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The semantics of publishing

So, Amazon is an online retailer. If you have an Amazon account, you can buy books, movies, music, small appliances, clothes, jewelry, etc. Amazon also owns CreateSpace, a low cost self-publishing company, and BookSurge, a more expensive self-publishing company (they offer editorial services for a price). And now Amazon has announced their Encore program. Their first release is a YA fantasy called Legacy, by Cayla Kluver, and it was originally publishing by Forsooth Publishing, a small press that appears to have exactly one title, which suggests that it was, in fact self-published, possibly even through CreateSpace or BookSurge.

You can still buy Legacy from Forsooth, or you can buy it from AmazonEncore as a hardcover. All of which suggest to me that Amazon has decided to harvest the cream of the self-published crop, and in doing so has made itself into a publisher. The difference is that a traditional publisher relies on editors to determine what to publish, and Amazon is relying on customer reviews and sales figures. Since reviews can be manipulated, I suspect it's looking more at sales, or at reviews that occur at high enough numbers to make them less suspect.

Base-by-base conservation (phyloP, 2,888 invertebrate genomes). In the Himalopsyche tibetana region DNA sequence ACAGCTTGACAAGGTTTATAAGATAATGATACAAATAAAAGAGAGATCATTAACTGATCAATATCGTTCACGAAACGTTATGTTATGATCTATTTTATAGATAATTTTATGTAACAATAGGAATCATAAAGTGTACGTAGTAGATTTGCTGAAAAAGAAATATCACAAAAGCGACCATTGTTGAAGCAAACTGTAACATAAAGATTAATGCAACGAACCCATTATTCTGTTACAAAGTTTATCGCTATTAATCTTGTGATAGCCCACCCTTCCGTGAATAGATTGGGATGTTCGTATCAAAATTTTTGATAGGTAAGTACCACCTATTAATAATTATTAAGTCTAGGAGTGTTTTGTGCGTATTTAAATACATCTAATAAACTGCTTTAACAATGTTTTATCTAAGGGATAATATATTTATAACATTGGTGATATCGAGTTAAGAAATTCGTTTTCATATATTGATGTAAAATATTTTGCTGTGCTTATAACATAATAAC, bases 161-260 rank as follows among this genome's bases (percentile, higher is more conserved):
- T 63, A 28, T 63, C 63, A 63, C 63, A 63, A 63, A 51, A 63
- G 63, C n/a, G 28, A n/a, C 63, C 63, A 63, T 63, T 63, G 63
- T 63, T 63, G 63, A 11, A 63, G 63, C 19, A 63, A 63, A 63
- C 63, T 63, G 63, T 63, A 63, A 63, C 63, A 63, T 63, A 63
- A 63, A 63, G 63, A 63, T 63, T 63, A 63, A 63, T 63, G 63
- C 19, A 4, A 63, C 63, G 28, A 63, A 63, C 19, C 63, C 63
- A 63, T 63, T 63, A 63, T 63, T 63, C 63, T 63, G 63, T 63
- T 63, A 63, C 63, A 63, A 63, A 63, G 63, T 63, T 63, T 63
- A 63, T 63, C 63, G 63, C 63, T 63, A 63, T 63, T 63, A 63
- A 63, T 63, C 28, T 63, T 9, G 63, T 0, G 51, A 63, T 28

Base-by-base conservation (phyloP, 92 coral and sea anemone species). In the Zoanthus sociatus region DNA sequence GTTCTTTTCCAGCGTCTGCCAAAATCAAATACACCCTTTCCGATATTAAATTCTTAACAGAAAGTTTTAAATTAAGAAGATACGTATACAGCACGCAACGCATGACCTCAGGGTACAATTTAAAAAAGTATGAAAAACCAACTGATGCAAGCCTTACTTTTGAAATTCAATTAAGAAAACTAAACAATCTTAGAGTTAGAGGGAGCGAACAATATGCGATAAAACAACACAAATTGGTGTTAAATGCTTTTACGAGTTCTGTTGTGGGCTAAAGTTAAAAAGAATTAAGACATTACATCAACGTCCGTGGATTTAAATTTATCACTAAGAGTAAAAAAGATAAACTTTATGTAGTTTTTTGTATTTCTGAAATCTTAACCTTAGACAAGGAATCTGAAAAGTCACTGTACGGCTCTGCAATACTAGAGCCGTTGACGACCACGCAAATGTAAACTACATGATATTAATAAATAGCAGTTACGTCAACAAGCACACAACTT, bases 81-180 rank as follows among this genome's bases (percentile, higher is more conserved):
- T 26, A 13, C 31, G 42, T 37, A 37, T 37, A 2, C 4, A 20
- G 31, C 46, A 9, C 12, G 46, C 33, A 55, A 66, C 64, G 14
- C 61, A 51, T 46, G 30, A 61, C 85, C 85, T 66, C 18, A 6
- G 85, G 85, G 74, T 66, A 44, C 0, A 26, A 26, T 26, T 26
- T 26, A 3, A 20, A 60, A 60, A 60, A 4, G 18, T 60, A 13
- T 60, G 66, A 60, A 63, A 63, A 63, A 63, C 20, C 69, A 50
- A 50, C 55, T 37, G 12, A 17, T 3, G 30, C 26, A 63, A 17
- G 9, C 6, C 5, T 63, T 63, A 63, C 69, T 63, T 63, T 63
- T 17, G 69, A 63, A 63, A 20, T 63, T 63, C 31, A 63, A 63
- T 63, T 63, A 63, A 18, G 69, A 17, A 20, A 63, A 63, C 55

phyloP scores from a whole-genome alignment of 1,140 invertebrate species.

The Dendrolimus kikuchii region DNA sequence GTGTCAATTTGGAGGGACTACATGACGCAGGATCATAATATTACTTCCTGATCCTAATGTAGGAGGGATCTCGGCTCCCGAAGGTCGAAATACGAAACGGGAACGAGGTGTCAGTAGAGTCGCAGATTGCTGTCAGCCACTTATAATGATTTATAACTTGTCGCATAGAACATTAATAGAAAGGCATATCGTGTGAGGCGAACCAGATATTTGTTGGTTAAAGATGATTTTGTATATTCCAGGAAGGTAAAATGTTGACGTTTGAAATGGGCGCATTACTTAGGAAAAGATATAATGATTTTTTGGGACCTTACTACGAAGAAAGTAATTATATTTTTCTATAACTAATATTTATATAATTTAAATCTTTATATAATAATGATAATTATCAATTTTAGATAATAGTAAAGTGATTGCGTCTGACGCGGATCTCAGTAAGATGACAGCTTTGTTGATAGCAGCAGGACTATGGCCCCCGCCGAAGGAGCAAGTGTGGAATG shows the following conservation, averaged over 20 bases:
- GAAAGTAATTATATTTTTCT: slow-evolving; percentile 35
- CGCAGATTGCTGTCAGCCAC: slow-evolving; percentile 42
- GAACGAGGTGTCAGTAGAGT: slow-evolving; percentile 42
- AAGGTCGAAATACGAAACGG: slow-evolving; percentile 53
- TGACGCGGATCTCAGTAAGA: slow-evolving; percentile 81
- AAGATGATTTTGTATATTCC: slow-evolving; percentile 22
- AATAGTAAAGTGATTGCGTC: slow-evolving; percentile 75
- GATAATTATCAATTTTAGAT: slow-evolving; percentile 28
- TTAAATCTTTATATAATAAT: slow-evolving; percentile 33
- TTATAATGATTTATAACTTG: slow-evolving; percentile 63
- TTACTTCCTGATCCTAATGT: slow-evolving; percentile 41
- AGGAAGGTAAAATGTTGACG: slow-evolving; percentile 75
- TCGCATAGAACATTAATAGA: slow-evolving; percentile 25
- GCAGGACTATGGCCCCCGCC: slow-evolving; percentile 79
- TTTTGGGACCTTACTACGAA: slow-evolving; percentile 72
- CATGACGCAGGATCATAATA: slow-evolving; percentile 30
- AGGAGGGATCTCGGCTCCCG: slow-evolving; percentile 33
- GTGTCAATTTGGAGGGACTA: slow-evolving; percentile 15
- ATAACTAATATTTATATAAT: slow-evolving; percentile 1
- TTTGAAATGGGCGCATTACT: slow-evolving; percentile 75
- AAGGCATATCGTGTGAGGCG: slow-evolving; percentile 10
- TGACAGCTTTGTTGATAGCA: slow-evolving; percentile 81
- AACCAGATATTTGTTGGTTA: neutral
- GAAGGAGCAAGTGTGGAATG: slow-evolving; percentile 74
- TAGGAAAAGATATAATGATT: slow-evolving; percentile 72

On a further semantic note, Cayla Kluver is a YA author in every meaning of the term, as she herself is a very young adult; she was sixteen when she wrote the book, and she's eighteen now.







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